Abalone Ah Yat

(Last updated: June 26, 2024)

Hotel Fortuna may be a dump and their casino sucks, but they somehow got their restaurants right.  In addition to the underrated Fortuna Japanese, there’s Abalone Ah Yat, which was connected to world renowned Hong Kong restaurateur Yeung Koon-Yat, who led the legendary Forum in Causeway Bay for 50 years, until his death in 2023.

Abalone Ah Yat dining hall

Just how involved the the acclaimed “Chef of the Century” ever was here in Macau is up for debate, as Abalone Ah Yat never received any accolades that I’m aware of, while Forum has been busy collecting Michelin stars ever since Hong Kong restaurants started getting them in 2009, last seen scoring 3 in the 2024 guide.  The flip side is that Abalone Ah Yat has always been busy every time I’ve visited, which has been quite a bit over the past decade, while updating menu prices for the Fortuna review.  On my to do list for a lot longer that it should have been, I finally paid it a visit in May 2024.

Abalone Ah Yat patrons eating at a table

With no English menus, ordering there isn’t going to be easy, and I was just guessing with some of them, or looking at pictures.  Fortunately 5 out of the 8 choices turned out to be spectacular, clearly worthy of 4.5 or 5 stars.  In no particular order, they were Japanese Grilled Salmon Rolls (日式网烧三文鱼卷, $39.8), Nostalgic Shark’s Fin Dumplings (怀旧鱼翅饺, $33.8), Original Abalone Cake (原只吉品鲍鱼酥, $58.8), Sauce King Golden Belly (酱皇金钱肚, $46.8), and Abalone Shrimp Dumpling (阿一虾饺皇, $39.8).

Abalone Ah Yat Japanese Grilled Salmon Roll
Japanese Grilled Salmon Roll 日式网烧三文鱼卷

My favourite dim sum was the Japanese Grilled Salmon Rolls, which paired a crispy wasabi shell with scintillating strips of soft salmon.  Perfect for anyone who loves sashimi, I enjoyed them so much that I’ll be ordering two servings the next time I go.

Abalone Ah Yat Nostalgic Shark's Fin Dumplings
Nostalgic Shark’s Fin Dumplings 怀旧鱼翅饺

I may be going to hell for recommending the Shark Fin’s Dumplings, but I was told they aren’t expensive enough to be the real deal.  So hopefully that’s true, because whatever is inside tastes spectacular, as does the sauce served with it.

Abalone Ah Yat Original Abalone Cake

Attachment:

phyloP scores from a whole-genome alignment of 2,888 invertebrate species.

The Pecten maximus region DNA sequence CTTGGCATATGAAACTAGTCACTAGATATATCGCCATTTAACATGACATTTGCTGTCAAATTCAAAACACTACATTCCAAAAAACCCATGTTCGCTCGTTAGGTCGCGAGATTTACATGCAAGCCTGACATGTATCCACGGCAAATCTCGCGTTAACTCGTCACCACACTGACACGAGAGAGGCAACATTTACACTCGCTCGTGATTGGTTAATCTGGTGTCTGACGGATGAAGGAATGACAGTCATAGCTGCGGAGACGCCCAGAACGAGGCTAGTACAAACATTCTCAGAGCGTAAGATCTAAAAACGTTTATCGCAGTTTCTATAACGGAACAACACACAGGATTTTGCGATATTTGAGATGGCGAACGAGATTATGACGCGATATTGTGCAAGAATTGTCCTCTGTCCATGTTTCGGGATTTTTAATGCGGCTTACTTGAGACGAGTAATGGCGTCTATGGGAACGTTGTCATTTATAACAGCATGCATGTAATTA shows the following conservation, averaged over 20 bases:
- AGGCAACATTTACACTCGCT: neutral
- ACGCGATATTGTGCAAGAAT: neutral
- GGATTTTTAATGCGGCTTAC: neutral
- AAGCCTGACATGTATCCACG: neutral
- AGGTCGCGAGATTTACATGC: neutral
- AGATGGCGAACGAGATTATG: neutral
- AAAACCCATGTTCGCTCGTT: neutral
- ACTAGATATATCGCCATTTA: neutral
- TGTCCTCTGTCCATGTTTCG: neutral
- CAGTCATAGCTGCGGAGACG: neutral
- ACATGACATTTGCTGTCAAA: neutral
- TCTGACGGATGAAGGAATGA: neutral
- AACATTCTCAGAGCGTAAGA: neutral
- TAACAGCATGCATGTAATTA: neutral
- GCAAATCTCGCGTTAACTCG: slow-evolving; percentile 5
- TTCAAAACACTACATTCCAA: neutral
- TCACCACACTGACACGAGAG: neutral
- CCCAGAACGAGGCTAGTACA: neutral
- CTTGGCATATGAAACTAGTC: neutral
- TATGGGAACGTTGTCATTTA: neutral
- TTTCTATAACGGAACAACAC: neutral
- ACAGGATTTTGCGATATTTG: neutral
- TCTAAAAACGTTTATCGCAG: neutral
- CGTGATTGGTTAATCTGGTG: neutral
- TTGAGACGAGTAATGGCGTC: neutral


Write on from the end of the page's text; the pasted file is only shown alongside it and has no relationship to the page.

Original Abalone Cake 原只吉品鲍鱼酥

The Original Abalone Cake is a house specialty, and rightfully so.  Presented in a tart form, the abalone sits on top of what could be a mushroom filled pastry, although I’m not sure what’s inside exactly.  With scrumptious texture that really takes off when paired with tea, it’s another dim sum that I’ll be double dipping next time.

Abalone Ah Yat Sauce King Golden Belly
Sauce King Golden Belly 酱皇金钱肚

Cow stomach is a classic Macanese dim sum that I first had the pleasure of trying at Long Wa.  It’s all about the sauce with this one and Abalone’s is fantastic, tasting like something that might have come from a succulent Sunday roast.  Slightly spicy with just enough kick, it’s chewy but gloriously so, another banger that only gets better with tea.

Abalone Ah Yat Abalone Shrimp Dumpling
Abalone Shrimp Dumpling 阿一虾饺皇

Most everyone who has dim sum orders Shrimp Dumplings, and Abalone’s version does not disappoint. Packed to the brim with plenty of shrimp, they were soft, springy and alive, snugly wrapped in a sensational thin skin.

The final three dim sum fell short of standards, two of which I wouldn’t recommend to anyone.

Abalone Ah Yat Nostalgic Pork Belly Dumpling
Nostalgic Pork Belly Dumpling 怀旧猪膶烧卖

When I ordered the Pork Belly Dumplings ($19.8), I was expecting Pork Knuckle, so I was legit confused with what arrived at my table.  At first I thought it might have been a fish ball because it tasted really aquatic, but there were also weird notes of liver present.  Consider the mystery solved now, as those slabs on top are pieces of pork belly, and they played surprisingly well off the fish dumplings, a combo I never thought would work in a million years.  Questionable whether I’d order it again, it was still a solid 4 star selection.

Abalone Ah Yat Shanghai Steamed Seafood Dumplings
Shanghai Steamed Seafood Dumplings 上海鲜肉小笼包

Shanghai Steamed Dumplings ($25.8) are a personal favourite of mine, but other places do them much better than Abalone Ah Yat.  The main issue was with the skin, which needed to be a lot thinner, for all the textures and tastes to work together.  A 3.5 star dim sum, at least the soup inside wasn’t scalding hot, which is sometimes an issue at other joints.

Abalone Ah Yat Steamed Squid with Curry
Steamed Squid with Curry 咖喱蒸土鱿鱼

The Steamed Squid with Curry ($39.8) can be ignored as well, as it went a little overboard on the spice.  I mean, that was all I could taste, with not enough flavour coming from the vegetables or noodles to sufficiently jazz it up.  A snoozer worthy of 3 stars, don’t go near this one with a ten foot pole.

Normally I say avoid Chinese restaurants in the hotel casinos, but Abalone Ah Yat is a clear exception, since it caters to local people and not tourists.  While most of the dim sum was 4.5 or 5 star quality, I’m giving to 4 stars overall for two reasons: no English menus and slightly elevated cost.

Abalone Ah Yat horse artwork

Typically speaking most joints in Macau don’t charge more than $30 per dim sum while Abalone Ah Yat basically starts from there and sometimes doubles it.  All told I paid almost $400 for 8 different kinds, including tea, tax, and service charges. Pricey indeed but worth every Mop, I will definitely be going back again in the future.

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